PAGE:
Just ahead of the start of the Rio Games, marketers are being warned not to get caught out by the strict marketing and advertising rules that apply to the use of various logos and other trade marks.
In a bid to deter ambush marketing during the Games, Brazil has introduced stricter-than-usual criminal sanctions for those who break the rules. Brand owners that fail to comply could end up with a hefty fine or even a custodial sentence of between three months to one year.
For those that may not be aware, ambush marketing is illegal and constitutes any intentional or unintentional activity that aims to create a commercial association with a brand or event. In this case, any unauthorised association with Rio 2016, the Olympics and the Paralympics could be deemed illegal. Any activity where a brand capitalises on this particular event without paying sponsorship fees would be breaking the laws set out by Brazil and could be costly or even include a prison sentence. So brands must observe the advertising rules before attempting any marketing during the Games.
In particular, use of the official Olympic or Paralympics logo or symbols, the iconic five rings or the Olympic strap line, in advertising is not permissible for non-sponsors. Becoming an official sponsor can be extremely expensive, with worldwide sponsors having shelled out around £40 million or more for the right to use the Rio 2016 logo and marketing collateral. With the likes of Coca Cola, Adidas, BT and BMW all invested, protecting their interest is vital and explains why the rules exist.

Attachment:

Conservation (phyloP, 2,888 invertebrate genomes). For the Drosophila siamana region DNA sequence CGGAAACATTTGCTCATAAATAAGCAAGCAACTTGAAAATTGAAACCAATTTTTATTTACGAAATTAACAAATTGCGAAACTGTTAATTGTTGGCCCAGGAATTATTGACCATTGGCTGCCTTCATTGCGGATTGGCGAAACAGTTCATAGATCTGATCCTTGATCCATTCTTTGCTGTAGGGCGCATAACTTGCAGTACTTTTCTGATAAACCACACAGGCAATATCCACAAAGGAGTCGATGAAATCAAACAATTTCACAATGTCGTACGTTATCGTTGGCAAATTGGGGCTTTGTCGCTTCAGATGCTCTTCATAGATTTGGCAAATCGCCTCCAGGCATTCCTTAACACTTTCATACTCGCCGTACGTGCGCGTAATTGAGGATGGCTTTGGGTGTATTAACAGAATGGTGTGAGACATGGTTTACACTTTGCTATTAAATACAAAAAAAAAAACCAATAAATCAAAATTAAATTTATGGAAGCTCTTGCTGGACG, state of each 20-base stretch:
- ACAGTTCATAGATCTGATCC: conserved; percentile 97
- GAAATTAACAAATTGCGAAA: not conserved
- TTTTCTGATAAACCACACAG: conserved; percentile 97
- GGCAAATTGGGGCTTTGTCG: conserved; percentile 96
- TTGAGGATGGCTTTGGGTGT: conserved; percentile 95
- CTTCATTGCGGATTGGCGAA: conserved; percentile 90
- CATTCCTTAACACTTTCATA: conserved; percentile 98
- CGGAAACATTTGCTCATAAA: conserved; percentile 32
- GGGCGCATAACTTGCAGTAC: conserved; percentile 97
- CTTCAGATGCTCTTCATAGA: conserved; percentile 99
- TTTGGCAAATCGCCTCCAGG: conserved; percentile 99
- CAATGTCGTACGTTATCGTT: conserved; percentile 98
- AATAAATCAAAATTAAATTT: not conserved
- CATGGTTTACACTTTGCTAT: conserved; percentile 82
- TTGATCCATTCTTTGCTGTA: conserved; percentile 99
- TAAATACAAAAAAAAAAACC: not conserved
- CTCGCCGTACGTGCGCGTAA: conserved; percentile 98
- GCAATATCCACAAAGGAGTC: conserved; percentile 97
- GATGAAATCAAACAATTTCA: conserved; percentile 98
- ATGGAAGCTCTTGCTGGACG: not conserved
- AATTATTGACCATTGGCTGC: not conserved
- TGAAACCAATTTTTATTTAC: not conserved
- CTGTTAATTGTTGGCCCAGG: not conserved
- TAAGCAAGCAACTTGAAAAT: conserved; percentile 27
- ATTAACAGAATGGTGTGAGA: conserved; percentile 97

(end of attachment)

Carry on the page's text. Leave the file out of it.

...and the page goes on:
We advise any brand looking to advertise during the Games to be extra careful when planning their marketing campaigns. The rules in place for this event exist to protect corporate sponsors who have invested large sums for the privilege of associating themselves with the Games.
As one of the most protected logos in the world, registered as a trade mark in most of the 45 categories in the EU registry, illegal use of the Olympic logos or other protected rights in any design could lead to enforcement action, such as an injunction and a potential damages claim against the offending company. In some circumstances, infringement could even lead to a marketing injunction, preventing brands from advertising during the Olympic Games. Similar sanctions could be imposed if phrases are used that suggest an association with the Games, even if this is just as an expression of support for the national team.
While they might seem innocuous, certain ‘listed expressions’ are prohibited and brands need to take care and seek advice where necessary.
For more information on the advertising rules for Rio 2016, visit www.rio2016.com
Tania Clark is a partner and trade mark attorney at intellectual property firm Withers & Rogers. With 160 partners and staff, Withers & Rogers has four principal regional bases in the UK at London, Bristol, the Midlands and Sheffield and an office in Munich. The firm’s client portfolio includes the Americas, the Far East and Australia as well as mainland Europe.